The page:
MANILA (Updated) -- The government is already providing the necessary transportation to Filipinos in Syria who wish to be repatriated, President Benigno Aquino III said on Tuesday.
"There are contingency plans that are actually being implemented," Aquino told reporters in a press briefing following the Legislative-Executive Development Advisory Council (Ledac) meeting Tuesday.
He made the announcement after the Department of Foreign Affairs (DFA) raised the crisis alert level in Syria to three, prompting the agency to ask Filipinos to voluntarily leave the Middle Eastern nation.
The DFA raised the alert level after 34 civilians were killed during hostilities between Syrian government forces and reformist demonstrators.
"All Filipinos working and residing in Syria are enjoined to leave Syria and the Philippine government will provide for the repatriation cost," said Foreign Affairs Secretary Albert del Rosario in a statement.
"I have directed our Philippine Embassy in Damascus to intensify its efforts to reach out to Filipinos and convince them that now is the time to consider leaving Syria," he added.
President Aquino said a quick response team has been deployed to Syria to address the concerns of Filipinos there estimated at about 17,000.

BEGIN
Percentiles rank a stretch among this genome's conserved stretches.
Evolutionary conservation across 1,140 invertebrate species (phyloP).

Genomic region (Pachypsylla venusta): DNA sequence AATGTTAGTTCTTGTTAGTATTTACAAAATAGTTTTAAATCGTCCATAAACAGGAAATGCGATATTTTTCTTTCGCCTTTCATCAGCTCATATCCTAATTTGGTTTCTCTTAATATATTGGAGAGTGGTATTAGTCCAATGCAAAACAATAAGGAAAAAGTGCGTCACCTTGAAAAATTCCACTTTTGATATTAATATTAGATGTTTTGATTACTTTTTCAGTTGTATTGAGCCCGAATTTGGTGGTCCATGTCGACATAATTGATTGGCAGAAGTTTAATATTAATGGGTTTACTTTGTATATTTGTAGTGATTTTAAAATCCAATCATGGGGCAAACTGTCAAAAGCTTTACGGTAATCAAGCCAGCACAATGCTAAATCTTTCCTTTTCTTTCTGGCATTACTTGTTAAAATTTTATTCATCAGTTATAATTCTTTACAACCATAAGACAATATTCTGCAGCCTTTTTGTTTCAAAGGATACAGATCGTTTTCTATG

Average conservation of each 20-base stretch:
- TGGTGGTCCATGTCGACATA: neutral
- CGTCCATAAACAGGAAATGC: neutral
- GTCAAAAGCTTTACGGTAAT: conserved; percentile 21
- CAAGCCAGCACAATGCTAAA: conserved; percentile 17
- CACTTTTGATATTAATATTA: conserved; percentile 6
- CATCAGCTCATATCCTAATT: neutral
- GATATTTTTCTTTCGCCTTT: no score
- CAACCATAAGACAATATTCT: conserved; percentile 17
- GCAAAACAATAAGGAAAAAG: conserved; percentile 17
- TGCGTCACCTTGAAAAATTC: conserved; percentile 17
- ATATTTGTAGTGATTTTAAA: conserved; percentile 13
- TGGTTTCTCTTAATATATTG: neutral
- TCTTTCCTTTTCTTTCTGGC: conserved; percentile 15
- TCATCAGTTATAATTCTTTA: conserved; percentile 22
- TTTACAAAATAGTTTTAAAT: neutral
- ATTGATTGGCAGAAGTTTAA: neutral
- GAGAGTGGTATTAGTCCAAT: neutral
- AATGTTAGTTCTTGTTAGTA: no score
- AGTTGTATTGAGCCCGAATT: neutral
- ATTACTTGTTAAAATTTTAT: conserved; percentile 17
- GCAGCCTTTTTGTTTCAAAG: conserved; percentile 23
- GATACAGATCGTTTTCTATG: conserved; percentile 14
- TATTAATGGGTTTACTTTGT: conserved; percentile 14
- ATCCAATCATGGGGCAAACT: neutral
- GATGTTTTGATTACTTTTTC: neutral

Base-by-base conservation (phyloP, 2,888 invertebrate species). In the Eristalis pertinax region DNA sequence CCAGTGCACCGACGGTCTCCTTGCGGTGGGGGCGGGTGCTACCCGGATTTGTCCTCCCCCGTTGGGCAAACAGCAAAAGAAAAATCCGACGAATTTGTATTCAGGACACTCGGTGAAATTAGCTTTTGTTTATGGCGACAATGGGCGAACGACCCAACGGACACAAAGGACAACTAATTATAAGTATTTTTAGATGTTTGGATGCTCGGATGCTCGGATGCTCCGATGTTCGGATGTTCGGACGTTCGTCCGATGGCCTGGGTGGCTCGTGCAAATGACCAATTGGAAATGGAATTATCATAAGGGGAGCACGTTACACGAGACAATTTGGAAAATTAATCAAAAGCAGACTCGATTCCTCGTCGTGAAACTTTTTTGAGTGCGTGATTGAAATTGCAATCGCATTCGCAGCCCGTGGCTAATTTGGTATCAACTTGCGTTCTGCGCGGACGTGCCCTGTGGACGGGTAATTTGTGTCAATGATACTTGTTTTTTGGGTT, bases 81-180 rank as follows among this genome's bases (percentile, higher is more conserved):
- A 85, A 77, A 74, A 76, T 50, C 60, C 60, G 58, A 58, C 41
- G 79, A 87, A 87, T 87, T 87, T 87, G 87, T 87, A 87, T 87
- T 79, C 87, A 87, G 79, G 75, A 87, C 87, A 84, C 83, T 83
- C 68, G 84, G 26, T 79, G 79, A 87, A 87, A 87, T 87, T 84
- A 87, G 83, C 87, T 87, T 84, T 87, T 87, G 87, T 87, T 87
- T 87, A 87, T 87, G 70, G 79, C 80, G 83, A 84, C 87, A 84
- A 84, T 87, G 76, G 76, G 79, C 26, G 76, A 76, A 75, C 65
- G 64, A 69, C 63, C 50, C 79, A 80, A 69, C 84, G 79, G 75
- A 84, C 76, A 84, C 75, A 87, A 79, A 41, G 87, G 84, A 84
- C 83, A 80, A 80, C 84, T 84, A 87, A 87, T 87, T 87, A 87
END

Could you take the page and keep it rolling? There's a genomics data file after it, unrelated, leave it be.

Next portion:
"Our problem in Syria, in particular and that's why we're really looking at it very intensely is there are something like 17,000 of our compatriots there and 95 percent of them are domestic helpers, so the assumption they don't possess the ability as readily as professionals to take care of themselves," noted the President.
Only a few Filipinos availed of the repatriation offered by the government, Aquino said.
While he admitted that Philippine contingency forces in Syria is still not enough, Aquino assured that the government is trying to do its best to reach critical areas such as Daraa, Latakia, and Homs, all are under alert level 3.
An estimated 4,110 Filipinos work in these areas.
The Philippine government earlier urged the Syrian government to do its best "to end the hostilities and ensure the safety of the Syrian people and all foreign nationals."
Palace spokesperson Edwin Lacierda, meanwhile, said the Philippines will not cut its political and economic ties with Syria despite calls from the United States government.
Violence in Syria continues to worsen as Syrian president Bashar al Assad insists to cling to power despite massive protests.
Assad has launched military operations in Latakia, the opposition stronghold of Hama, the central city of Homs, as well as the eastern city of Deir el-Zour, reports said.
The Associated Press reported that heavy machine-gun fire erupted across the besieged Syrian city of Latakia on Tuesday as the death toll rose to 35 from a military assault now in its fourth day.
While the tension escalates, prompting the Philippine government to repatriate its citizens in Syria, Filipinos intending to work there will be temporarily disallowed from leaving the Philippines.
Deployment of overseas Filipino workers will temporarily be halted until the situation improves, the Philippines Overseas Employment Administration (POEA) said on Tuesday.
The temporary deployment ban covers new hires and those who previously worked in Syria, POEA Administrator Carlos Cao said. (Jill Beltran/FP/With AP/Sunnex)
Related story: 4,000 Pinoys in Syria urged to return home